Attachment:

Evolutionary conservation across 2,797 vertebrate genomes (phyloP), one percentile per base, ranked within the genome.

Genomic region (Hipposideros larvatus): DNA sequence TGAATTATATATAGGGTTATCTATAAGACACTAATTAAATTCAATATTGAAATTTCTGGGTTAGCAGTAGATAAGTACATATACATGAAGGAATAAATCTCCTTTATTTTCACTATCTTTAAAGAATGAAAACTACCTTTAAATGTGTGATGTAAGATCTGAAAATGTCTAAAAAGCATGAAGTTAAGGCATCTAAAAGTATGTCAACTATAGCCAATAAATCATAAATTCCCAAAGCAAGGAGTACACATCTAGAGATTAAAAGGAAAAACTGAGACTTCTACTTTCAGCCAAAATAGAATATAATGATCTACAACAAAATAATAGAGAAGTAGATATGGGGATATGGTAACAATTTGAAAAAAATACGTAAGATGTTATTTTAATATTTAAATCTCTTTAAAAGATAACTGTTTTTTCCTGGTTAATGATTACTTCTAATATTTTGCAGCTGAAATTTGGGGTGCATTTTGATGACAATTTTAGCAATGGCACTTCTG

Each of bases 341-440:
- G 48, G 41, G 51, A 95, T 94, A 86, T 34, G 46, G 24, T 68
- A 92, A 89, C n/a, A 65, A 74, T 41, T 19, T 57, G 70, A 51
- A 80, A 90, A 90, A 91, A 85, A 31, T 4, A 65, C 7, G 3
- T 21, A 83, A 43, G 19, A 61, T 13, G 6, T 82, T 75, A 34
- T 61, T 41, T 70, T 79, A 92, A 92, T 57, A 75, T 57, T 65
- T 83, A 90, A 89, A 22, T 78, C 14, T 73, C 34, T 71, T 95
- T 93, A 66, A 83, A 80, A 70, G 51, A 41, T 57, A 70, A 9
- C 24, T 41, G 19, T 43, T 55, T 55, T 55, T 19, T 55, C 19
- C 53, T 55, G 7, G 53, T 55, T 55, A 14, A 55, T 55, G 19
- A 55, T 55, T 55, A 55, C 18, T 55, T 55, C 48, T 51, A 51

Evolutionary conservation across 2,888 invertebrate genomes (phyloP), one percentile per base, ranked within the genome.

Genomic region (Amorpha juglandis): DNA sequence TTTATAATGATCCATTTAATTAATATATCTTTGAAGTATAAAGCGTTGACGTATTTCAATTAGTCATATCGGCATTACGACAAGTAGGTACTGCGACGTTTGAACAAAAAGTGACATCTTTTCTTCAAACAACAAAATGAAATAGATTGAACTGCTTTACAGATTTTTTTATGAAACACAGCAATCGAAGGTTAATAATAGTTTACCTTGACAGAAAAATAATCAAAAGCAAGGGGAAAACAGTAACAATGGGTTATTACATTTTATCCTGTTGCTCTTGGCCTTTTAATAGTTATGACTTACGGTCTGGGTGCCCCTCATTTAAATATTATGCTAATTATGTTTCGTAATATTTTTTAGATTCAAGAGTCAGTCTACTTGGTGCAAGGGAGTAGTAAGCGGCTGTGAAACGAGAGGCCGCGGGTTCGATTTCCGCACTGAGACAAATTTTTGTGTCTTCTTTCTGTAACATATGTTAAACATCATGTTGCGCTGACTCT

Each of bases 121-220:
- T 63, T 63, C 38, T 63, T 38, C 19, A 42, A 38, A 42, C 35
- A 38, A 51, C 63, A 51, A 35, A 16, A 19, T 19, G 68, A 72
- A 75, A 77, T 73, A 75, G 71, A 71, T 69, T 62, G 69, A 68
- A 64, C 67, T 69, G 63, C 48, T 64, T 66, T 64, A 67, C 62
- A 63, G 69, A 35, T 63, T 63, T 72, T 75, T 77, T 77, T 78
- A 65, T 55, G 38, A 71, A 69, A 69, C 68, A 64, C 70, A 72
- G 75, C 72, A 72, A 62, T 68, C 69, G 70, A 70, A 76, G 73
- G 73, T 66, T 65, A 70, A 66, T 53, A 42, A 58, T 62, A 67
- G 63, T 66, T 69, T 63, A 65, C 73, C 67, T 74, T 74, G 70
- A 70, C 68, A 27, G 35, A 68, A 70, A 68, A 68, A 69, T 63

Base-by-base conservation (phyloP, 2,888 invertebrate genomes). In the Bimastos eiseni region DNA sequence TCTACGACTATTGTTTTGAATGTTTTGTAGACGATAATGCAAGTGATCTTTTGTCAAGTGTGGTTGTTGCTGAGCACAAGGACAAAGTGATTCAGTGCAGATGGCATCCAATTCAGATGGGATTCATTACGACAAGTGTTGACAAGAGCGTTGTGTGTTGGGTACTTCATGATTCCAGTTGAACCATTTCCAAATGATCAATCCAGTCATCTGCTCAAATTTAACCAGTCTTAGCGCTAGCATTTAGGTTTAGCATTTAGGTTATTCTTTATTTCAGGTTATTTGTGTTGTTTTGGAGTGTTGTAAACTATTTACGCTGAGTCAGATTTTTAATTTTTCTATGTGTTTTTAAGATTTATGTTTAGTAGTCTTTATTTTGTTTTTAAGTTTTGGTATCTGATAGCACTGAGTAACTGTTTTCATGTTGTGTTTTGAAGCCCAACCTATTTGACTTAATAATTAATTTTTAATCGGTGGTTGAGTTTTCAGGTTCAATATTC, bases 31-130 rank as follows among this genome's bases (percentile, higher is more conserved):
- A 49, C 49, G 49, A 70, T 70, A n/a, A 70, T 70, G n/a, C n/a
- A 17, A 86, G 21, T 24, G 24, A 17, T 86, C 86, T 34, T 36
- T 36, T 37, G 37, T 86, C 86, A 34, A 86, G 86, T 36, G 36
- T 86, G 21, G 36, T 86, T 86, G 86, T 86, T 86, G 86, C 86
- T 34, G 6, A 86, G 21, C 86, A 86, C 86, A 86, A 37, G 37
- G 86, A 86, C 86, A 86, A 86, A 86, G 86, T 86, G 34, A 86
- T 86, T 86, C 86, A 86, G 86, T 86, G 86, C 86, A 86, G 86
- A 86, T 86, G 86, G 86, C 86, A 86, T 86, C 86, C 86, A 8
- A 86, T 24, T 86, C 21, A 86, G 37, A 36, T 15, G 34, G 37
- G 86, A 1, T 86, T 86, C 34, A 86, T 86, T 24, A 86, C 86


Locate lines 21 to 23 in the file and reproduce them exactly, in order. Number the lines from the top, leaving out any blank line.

- A 63, G 69, A 35, T 63, T 63, T 72, T 75, T 77, T 77, T 78
- A 65, T 55, G 38, A 71, A 69, A 69, C 68, A 64, C 70, A 72
- G 75, C 72, A 72, A 62, T 68, C 69, G 70, A 70, A 76, G 73